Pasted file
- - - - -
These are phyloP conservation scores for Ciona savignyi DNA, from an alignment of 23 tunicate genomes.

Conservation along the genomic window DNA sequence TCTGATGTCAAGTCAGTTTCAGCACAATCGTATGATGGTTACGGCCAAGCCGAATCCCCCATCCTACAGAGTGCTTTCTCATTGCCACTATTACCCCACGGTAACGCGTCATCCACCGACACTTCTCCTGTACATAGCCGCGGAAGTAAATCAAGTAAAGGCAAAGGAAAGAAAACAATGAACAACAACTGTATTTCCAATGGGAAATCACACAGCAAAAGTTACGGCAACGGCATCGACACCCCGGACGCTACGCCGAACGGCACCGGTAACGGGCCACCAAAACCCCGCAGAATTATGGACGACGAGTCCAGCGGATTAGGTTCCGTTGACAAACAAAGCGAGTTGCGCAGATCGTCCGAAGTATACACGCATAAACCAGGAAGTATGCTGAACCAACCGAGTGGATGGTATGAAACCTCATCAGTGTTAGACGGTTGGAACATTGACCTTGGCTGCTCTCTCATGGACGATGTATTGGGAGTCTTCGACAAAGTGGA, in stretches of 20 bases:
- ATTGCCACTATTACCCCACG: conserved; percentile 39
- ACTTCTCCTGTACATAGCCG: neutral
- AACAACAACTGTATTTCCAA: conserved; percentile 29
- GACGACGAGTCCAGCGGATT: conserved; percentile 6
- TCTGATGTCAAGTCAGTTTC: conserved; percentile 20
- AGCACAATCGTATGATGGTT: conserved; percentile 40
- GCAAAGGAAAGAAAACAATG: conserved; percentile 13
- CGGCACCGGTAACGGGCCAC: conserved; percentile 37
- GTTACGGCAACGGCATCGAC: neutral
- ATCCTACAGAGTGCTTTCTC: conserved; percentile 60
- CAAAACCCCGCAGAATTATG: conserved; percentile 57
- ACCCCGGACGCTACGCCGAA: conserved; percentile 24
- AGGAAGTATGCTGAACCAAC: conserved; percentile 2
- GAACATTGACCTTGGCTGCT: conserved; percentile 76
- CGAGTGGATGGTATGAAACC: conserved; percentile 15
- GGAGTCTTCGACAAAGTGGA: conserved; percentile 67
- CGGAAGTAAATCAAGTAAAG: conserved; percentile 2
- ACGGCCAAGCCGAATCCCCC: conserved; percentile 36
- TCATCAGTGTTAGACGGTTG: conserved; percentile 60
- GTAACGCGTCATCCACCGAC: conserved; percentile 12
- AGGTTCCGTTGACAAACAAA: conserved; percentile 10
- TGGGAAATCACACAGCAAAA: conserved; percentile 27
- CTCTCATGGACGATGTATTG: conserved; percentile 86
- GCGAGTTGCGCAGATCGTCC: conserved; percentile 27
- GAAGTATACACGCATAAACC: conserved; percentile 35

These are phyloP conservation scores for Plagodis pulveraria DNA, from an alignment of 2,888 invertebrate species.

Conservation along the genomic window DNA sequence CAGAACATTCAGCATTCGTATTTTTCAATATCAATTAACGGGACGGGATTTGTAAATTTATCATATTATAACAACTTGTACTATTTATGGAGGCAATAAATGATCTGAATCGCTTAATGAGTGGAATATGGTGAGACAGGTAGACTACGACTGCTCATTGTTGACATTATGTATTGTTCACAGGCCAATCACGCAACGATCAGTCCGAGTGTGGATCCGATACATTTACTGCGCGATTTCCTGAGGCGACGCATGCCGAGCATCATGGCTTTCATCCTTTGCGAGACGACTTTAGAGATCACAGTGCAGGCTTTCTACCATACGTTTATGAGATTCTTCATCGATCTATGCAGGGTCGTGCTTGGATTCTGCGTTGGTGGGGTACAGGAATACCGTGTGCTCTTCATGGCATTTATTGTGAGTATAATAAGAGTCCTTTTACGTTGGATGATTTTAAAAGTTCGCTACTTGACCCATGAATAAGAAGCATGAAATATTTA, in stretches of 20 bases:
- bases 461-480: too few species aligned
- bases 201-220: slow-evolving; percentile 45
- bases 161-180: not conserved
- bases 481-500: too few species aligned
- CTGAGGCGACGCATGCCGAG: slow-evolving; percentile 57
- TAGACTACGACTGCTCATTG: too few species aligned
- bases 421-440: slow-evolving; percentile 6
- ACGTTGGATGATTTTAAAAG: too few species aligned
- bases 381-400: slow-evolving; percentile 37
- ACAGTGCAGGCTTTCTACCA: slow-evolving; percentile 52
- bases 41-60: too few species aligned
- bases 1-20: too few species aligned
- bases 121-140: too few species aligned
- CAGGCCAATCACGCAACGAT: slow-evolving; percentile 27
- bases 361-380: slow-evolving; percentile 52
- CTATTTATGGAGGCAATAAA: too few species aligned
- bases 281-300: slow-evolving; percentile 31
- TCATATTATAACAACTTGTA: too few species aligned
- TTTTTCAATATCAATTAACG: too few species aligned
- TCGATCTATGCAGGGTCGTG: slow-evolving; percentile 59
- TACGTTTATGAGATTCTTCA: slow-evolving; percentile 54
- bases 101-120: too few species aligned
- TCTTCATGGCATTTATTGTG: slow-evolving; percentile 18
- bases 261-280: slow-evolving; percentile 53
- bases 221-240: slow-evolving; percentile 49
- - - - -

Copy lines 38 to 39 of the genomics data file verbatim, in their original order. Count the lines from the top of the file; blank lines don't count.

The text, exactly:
- bases 381-400: slow-evolving; percentile 37
- ACAGTGCAGGCTTTCTACCA: slow-evolving; percentile 52